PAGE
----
Anyone who knows me also knows how much I've enjoyed the last year or two here in the United States.  I tell young people to pay attention, because these are historic times that won't reoccur any time soon.  There hasn't been a "world order" shake-up like this since the turn of the twentieth century, when most of the world's monarchies were displaced by republics in a relatively short number of years.

Not too many people know their history, so they know nothing about that previous shake-up.  Millennials know even less, because they simply accept whatever answers Google retrieves as the gospel truth.  Revisionist academics seem intent on censoring, altering, and filtering historical facts, patting them into place in an effort to fit the world comfortably to their own agenda.

Unfortunately, the truth has a funny way of surfacing all by itself.  It's happening as we speak.  This time, it's with Nazis.

I spend my time observing from the sidelines, where I can't help but laugh at everyone calling anyone with whom he disagrees a Nazi.  These are, by and large, the same people who are offended by everything and seek to limit your personal freedoms in order to quell their own inadequacies.  But I'm not here to preach.  You already know all that stuff.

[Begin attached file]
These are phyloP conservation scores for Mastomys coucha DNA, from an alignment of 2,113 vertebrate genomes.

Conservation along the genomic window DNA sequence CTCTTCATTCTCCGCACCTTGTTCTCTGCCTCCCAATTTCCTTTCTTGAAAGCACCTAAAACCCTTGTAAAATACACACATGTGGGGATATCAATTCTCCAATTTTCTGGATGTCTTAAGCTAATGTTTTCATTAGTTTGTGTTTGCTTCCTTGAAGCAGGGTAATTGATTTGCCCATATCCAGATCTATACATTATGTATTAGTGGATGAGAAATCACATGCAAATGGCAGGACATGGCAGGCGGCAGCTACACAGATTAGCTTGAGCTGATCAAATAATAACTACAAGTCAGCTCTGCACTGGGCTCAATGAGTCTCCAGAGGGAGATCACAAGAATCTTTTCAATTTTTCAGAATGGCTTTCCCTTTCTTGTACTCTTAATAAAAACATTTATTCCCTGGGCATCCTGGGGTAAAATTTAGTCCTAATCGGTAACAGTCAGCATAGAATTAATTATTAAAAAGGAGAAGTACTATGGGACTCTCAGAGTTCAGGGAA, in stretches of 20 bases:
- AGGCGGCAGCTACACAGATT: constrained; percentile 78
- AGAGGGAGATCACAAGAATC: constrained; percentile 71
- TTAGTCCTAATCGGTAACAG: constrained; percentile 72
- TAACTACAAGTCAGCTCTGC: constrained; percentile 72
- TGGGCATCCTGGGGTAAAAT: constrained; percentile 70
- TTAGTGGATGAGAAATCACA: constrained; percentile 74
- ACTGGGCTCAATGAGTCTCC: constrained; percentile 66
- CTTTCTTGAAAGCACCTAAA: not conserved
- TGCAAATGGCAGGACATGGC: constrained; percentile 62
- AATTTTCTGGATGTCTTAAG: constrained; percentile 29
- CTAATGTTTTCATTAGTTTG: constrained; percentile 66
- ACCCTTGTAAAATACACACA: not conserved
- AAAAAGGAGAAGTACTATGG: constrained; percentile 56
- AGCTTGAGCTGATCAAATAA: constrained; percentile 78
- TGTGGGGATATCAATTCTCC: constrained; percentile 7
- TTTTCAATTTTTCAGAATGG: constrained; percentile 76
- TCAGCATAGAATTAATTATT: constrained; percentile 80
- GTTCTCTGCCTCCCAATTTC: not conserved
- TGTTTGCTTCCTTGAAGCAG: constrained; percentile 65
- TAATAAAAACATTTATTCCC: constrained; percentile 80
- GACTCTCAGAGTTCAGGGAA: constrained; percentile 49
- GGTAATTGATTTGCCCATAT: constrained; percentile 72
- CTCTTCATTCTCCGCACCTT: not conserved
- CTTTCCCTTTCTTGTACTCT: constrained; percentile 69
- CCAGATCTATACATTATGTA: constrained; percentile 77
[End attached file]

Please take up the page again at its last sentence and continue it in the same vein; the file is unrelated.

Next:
Here's something you might not know:

If you talk to the people who really know what Nazism is about, you'll find them strong advocates of an open, limitless society.  These are incredibly tolerant people, accepting anything other than limits on their – and your – personal freedoms.  These are not people who majored in sociology and political science.  They're not academics isolated in their university ivory towers.  Nor are they uneducated marchers with smartphones in hand.

No, the folks I'm talking about have real Nazi experiences.  These are the true authorities on what Nazis are.  They're Holocaust survivors.

Most of them are dying off now, but not before they've told and recorded their experiences for posterity.  Were it not so tragic, it's almost amusing to hear some twenty-something rant about Nazis within earshot of an elder victim who watched her entire family shot to death in her own home or wither away from starvation in a death camp for no reason other than who and what they were.

They've had decades to suffer with the memories and the loss, as opposed to an uneducated, uninformed, and wholly unrealistic generation of kids – including those forty-somethings suffering from their own chronic condition of prolonged adolescence – who have convinced themselves they really know what Nazism is all about.

They do not.  One viewing of Schindler's List or Sophie's Choice doesn't speak to the real-life experiences of those whose lives were destroyed in Europe, only to be rebuilt under the aegis of American freedom.   That's why virtually all Holocaust survivors have defected from the left to wholeheartedly embrace and protect the freedoms that saved their very souls.

Personally, I love it when I hear people calling other folks Nazis.  The uneducated are so easy to defeat.  And that's not just my opinion.   As history notes, it was certified by a national vote in 2016.

Let's see them try to rewrite that.